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EdTech Update





Threat level orange

The sign just outside the Minneapolis-St Paul International Airport has read "Threat Level Orange" for as long as the sign has been up - I'm guessing about five years. I wonder if the message even registers on anyone anymore.

I thought about that sign and its message of fear after reading this great response to an early blog post, "Fear-Mongering": 

Thank you, Doug - and Nancy - for this timely post. "Fear mongering" is exactly the term I would use to describe the US Attorney's Project Safe Childhood video, which you can view or download at Since I teach an Internet Safety workshop for my district, my boss gave me a copy to review. He attended an evening workshop the US Attorney's Office did last month at one of our high schools during which this video was shown. Fortunately, it was poorly attended or I think many students would have lost their parent permission to use the Internet while at school.

In a nutshell, the video is about Internet predators and has little to do with how to teach our students to use the Internet safely, effectively, and ethically.

I think a much better resource is the What You Need to Know video from, which introduces parents to the benefits and realities of Web 2.0.

Thanks for starting the conversation! - Gail Dresler

I watched both videos that Gail mentions. Wow, what a difference in treatment of Internet dangers. These clips are representative of the approaches taken:

from US Attorney's Project Safe Childhood video


from What You Need to Know video from ikeepsafe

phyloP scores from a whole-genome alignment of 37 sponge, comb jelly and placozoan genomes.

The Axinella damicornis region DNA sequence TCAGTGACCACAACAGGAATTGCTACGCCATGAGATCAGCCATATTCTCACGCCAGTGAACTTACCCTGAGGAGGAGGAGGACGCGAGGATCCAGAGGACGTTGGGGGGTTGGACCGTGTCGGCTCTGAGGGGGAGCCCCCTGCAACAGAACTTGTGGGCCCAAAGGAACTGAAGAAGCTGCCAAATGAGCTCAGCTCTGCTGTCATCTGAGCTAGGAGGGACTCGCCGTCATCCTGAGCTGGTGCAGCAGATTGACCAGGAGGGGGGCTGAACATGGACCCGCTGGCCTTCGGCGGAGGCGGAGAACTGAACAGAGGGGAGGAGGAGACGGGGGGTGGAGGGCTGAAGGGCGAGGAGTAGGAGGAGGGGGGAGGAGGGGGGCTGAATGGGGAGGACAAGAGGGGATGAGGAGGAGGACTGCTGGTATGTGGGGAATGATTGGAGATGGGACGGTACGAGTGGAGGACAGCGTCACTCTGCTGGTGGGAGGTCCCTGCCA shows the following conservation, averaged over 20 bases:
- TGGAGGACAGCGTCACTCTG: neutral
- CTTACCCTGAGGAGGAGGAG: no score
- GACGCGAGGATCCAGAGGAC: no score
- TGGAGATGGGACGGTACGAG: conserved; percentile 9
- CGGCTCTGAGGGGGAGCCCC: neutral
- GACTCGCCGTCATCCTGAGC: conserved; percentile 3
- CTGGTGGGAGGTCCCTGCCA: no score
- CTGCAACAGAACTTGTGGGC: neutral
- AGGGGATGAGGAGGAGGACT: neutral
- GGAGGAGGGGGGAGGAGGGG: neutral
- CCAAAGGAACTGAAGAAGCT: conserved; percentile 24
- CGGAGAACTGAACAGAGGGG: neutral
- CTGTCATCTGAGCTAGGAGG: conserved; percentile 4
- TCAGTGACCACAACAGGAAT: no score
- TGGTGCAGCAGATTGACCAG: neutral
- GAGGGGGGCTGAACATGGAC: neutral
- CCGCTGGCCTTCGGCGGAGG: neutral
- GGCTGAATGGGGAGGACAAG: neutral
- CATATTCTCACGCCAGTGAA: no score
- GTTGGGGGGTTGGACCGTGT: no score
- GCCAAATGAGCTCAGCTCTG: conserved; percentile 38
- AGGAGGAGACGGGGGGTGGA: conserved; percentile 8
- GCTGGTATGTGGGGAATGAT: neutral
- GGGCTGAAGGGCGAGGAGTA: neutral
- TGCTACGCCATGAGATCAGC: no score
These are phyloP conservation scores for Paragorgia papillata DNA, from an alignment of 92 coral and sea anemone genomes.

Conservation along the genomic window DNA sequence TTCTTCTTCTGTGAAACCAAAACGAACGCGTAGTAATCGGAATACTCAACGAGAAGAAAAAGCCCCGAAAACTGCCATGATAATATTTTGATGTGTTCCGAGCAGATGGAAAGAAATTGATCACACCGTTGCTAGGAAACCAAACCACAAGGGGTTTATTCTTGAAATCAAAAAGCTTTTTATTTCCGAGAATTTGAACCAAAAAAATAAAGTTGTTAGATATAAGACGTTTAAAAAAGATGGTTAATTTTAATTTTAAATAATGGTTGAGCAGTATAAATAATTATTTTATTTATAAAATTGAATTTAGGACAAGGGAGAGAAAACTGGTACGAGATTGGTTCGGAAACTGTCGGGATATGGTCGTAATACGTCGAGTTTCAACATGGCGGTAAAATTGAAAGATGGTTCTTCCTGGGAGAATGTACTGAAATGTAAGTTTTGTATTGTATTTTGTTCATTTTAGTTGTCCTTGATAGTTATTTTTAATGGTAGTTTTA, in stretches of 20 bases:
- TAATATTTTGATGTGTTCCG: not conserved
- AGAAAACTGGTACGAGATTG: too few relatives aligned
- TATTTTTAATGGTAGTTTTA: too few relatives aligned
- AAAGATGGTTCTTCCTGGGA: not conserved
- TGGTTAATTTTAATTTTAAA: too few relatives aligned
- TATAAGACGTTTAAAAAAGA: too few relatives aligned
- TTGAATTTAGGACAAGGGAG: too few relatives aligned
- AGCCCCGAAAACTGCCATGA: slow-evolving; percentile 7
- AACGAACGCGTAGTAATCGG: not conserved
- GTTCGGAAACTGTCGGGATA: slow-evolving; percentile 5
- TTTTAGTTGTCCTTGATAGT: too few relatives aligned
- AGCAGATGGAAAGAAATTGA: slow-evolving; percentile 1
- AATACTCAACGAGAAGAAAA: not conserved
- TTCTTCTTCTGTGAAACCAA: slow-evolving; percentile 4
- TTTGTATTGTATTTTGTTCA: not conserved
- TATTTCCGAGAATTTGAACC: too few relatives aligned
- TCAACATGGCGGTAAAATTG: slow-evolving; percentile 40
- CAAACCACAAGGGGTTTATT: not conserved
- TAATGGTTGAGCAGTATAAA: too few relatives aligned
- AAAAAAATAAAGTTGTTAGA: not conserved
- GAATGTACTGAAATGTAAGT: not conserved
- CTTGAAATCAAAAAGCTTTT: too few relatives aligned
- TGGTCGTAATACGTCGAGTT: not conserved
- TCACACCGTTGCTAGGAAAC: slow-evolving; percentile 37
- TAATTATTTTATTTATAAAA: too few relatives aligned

Just a quick disclaimer: I am of the opinion that the easiest way to tell if the current administration and its ilk are lying is to see if their lips are moving. That they use irrational fears, whether of terrorists or child molestors (everything except global warming), to keep in power. You've been warned.

The Department of Justice video lumps all pedophilia, all child porn and all predation directly to the Internet. No statistics, no recognition that there is a difference between the Internet as causation or distribution of crimes against children, no attempt to gauge the scope of the problems. Agreed, that even one pedophile or child pornographer is one too many, but watching the DOJ video gives the impression that these dangers are omnipresent. At what point, as with the "Level Orange" hyperbole of airline safety, does the public simply tune-out?

The iKeepSafe materials, take a rational, positive, and, I believe, more effective approach to keeping kids safe online. Unlike the DOJ production, there are actually ideas about what parents can do to help protect their children, and more importantly, how they can help teach their kids to be safe, indpeendent of parental supervision.

I encourage you to watch both videos. And be aware that there may be fear-mongers who may be more interested in their own importance than in children's safety working within your community.  The opportunities and skills offered by the Internet are too important to kids to have these folks scare the bejeesus out of parents and school administrators who will attempt to block instead of teach.


Vote no

ThumbsDown.jpgWe are one of 99 school districts in Minnesota (1 in 3) going to our local taxpayers next week asking for more money for operations. Our legislature gave schools a 1.5% increase in the basic formula for next year; inflation is running at 4-6%. Even an English major can do the math. We can't maintain programs unless we get additional revenue.

What taxpayers don't know is that many of middle level bureaucrats like me are opposed to this levy referendum passing. For some very good reasons:

  1. If the referendum passes we won't have an excuse for not adequately educating kids. The underfunding card is always an easy one to play when our test scores aren't the best.
  2. If the increase doesn't pass, it will mean staffing cuts. And it's "last-hired, first-fired" in schools. That means these young, energetic teachers whose radical new ideas about education will be gone, leaving those of us who are tired and jaded to run the show. Just the way we like it.